Efforts to change that standard have stalled, and Washington's tribes, fed up, are calling on federal authorities to intervene.

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Light Rail expansion
5:01 am
Wed April 24, 2013

Tacoma City Council favors Hilltop area for light rail extension

City of Tacoma

Tacoma is on the brink of more than doubling the length of its Sound Transit Link Light Rail line.

Under a plan just recommended by the Tacoma City Council, the current starter line between the Tacoma Dome and the city's downtown would extend north into the Hilltop neighborhood. 

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Marijuana Legalization
8:01 pm
Fri April 19, 2013

4/20 a special day for pot fans

JosephAdams Photo Flickr

Fans of recreational marijuana are expected to light up in record numbers Saturday. That’s because the date—April 20 or 4/20—is also slang for the time of day when many pot-users like to get high.

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urban planning
10:48 am
Thu April 18, 2013

Micro-housing boom has some Seattle neighborhoods up in arms

DarthNick photo Flickr

New buildings packed with dorm-like rooms for rent have been popping up in Seattle’s densest neighborhoods.

A grey area in the law is allowing these so-called “micro-housing” projects to go up without neighborhood comment. A brown-bag discussion on the issue of takes place at City Hall today.

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wastewater settlement
1:35 pm
Wed April 17, 2013

Seattle, King County to spend $1.5 billion on wastewater upgrades

Concrete culvert with street sewer water draining from an embankment into Seattle's Carkeek Park.
Wonderlane photo Flickr

The city of Seattle and King County will spend $1.46 billion on upgrades to public sewer systems aimed at reducing the amount of polluted water entering the Puget Sound and other waterways, according to a federal settlement filed under the Clean Water Act.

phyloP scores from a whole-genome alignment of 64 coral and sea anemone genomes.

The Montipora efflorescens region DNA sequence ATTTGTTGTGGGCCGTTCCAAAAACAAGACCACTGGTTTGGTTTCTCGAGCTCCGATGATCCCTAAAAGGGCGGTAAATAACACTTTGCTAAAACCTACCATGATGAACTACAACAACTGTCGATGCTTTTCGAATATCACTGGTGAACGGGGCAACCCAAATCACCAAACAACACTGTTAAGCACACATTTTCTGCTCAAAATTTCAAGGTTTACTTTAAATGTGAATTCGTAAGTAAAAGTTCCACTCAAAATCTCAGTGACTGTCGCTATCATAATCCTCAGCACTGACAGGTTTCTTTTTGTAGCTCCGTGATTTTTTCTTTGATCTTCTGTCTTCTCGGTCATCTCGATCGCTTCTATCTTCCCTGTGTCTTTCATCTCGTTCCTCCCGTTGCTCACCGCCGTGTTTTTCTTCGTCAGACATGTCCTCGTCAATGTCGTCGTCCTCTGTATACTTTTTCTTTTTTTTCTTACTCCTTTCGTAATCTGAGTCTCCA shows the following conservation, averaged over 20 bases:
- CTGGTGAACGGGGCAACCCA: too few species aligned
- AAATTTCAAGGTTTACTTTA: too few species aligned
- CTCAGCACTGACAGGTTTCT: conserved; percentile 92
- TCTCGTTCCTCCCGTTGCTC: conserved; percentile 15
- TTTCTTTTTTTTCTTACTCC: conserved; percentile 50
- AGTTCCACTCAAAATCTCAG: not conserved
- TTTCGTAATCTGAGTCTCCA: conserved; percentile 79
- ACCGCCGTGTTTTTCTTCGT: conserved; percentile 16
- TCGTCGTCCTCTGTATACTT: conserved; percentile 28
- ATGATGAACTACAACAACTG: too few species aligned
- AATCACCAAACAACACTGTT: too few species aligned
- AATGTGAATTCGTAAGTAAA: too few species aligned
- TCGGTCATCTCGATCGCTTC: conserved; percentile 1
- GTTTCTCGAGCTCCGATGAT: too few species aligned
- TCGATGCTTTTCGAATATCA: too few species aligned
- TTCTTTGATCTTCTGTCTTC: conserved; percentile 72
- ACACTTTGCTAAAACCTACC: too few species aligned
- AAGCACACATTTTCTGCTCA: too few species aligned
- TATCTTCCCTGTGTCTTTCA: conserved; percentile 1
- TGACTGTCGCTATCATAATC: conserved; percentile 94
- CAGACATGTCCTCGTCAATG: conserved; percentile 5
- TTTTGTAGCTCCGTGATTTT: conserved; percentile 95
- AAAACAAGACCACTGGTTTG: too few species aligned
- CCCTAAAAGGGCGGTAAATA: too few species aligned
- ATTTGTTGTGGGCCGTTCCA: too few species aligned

Under the agreement, the city and county will also pay $750,000 in fines for dumping raw sewage into the Sound and several lakes. 

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parenting for same-sex couples
5:00 am
Fri April 12, 2013

From 1983 to grandparenthood, lesbian group's shared history

The moms' group in the late 1980s
Courtesy Sunny Rivera

It all began in 1983 in the basement of a church.

They were a dozen or so lesbians in committed relationships who wanted to be good mothers. Some already had children, and some were still figuring out how to make it happen.

One woman even handed out mimeographed instructions on how to artificially inseminate with a syringe and sperm from a donor.

During a recent weekend, 10 of those women filled the living room of a home in Seattle’s Greenwood neighborhood.

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Shoreline protection
6:01 pm
Thu April 11, 2013

New environmental group to serve as Puget Sound watchdog

Sound Action says it will protect shoreline habitat by honing in on existing state law.
zenobia_joy photo Flickr